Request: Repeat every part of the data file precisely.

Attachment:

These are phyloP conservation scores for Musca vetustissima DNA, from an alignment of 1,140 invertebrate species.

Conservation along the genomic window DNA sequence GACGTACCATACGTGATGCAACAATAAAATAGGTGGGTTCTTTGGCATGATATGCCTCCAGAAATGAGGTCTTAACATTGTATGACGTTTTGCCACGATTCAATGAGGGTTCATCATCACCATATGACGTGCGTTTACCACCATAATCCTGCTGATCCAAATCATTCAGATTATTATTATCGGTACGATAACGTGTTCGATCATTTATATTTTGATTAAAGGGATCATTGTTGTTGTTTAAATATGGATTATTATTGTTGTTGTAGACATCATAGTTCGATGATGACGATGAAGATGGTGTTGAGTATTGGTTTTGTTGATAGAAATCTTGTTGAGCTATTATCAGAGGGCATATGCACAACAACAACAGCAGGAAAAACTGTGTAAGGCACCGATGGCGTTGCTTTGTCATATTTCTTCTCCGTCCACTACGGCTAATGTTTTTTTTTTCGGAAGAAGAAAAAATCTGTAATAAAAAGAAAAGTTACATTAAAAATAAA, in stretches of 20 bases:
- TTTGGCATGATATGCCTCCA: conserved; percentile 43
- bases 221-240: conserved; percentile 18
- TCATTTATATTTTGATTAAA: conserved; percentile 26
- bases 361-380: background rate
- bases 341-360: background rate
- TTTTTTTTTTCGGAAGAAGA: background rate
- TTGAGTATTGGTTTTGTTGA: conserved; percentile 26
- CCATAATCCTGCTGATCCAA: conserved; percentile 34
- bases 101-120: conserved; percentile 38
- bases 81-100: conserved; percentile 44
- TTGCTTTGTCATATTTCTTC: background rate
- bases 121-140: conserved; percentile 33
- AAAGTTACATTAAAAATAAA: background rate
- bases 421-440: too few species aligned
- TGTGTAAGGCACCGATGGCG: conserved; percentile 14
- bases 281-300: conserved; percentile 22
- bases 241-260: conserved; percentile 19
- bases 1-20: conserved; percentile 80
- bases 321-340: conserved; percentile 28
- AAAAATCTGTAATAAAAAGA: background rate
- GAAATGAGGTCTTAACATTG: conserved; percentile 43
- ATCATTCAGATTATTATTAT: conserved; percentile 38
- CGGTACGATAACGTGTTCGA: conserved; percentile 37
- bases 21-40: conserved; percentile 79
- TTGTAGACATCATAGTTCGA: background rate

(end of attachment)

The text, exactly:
These are phyloP conservation scores for Musca vetustissima DNA, from an alignment of 1,140 invertebrate species.

Conservation along the genomic window DNA sequence GACGTACCATACGTGATGCAACAATAAAATAGGTGGGTTCTTTGGCATGATATGCCTCCAGAAATGAGGTCTTAACATTGTATGACGTTTTGCCACGATTCAATGAGGGTTCATCATCACCATATGACGTGCGTTTACCACCATAATCCTGCTGATCCAAATCATTCAGATTATTATTATCGGTACGATAACGTGTTCGATCATTTATATTTTGATTAAAGGGATCATTGTTGTTGTTTAAATATGGATTATTATTGTTGTTGTAGACATCATAGTTCGATGATGACGATGAAGATGGTGTTGAGTATTGGTTTTGTTGATAGAAATCTTGTTGAGCTATTATCAGAGGGCATATGCACAACAACAACAGCAGGAAAAACTGTGTAAGGCACCGATGGCGTTGCTTTGTCATATTTCTTCTCCGTCCACTACGGCTAATGTTTTTTTTTTCGGAAGAAGAAAAAATCTGTAATAAAAAGAAAAGTTACATTAAAAATAAA, in stretches of 20 bases:
- TTTGGCATGATATGCCTCCA: conserved; percentile 43
- bases 221-240: conserved; percentile 18
- TCATTTATATTTTGATTAAA: conserved; percentile 26
- bases 361-380: background rate
- bases 341-360: background rate
- TTTTTTTTTTCGGAAGAAGA: background rate
- TTGAGTATTGGTTTTGTTGA: conserved; percentile 26
- CCATAATCCTGCTGATCCAA: conserved; percentile 34
- bases 101-120: conserved; percentile 38
- bases 81-100: conserved; percentile 44
- TTGCTTTGTCATATTTCTTC: background rate
- bases 121-140: conserved; percentile 33
- AAAGTTACATTAAAAATAAA: background rate
- bases 421-440: too few species aligned
- TGTGTAAGGCACCGATGGCG: conserved; percentile 14
- bases 281-300: conserved; percentile 22
- bases 241-260: conserved; percentile 19
- bases 1-20: conserved; percentile 80
- bases 321-340: conserved; percentile 28
- AAAAATCTGTAATAAAAAGA: background rate
- GAAATGAGGTCTTAACATTG: conserved; percentile 43
- ATCATTCAGATTATTATTAT: conserved; percentile 38
- CGGTACGATAACGTGTTCGA: conserved; percentile 37
- bases 21-40: conserved; percentile 79
- TTGTAGACATCATAGTTCGA: background rate